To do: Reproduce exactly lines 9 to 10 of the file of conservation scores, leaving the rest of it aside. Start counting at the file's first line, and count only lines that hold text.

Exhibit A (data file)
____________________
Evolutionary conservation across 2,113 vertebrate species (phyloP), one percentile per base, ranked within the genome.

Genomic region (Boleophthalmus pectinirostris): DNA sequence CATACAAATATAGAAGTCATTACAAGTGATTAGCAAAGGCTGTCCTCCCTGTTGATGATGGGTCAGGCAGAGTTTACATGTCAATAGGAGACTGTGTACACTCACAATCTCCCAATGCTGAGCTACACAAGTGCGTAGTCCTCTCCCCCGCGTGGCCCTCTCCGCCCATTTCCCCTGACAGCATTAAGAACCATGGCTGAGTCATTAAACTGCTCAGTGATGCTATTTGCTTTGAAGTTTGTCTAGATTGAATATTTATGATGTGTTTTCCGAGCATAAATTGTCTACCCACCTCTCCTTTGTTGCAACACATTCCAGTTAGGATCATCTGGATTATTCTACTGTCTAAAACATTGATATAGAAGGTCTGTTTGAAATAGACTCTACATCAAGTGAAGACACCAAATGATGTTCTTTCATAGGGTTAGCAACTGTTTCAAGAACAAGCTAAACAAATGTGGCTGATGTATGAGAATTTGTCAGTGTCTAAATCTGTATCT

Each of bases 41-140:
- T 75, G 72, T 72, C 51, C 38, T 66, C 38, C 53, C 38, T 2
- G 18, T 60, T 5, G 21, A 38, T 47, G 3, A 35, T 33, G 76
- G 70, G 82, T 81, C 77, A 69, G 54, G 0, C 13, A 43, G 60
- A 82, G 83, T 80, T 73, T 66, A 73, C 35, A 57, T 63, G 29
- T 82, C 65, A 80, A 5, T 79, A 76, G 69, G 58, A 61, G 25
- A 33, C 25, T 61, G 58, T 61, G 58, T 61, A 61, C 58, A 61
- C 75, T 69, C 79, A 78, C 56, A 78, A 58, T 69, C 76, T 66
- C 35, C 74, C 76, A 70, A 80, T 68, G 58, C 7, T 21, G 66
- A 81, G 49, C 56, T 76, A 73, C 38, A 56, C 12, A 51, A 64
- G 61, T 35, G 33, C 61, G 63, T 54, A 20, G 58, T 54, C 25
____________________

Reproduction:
- A 33, C 25, T 61, G 58, T 61, G 58, T 61, A 61, C 58, A 61
- C 75, T 69, C 79, A 78, C 56, A 78, A 58, T 69, C 76, T 66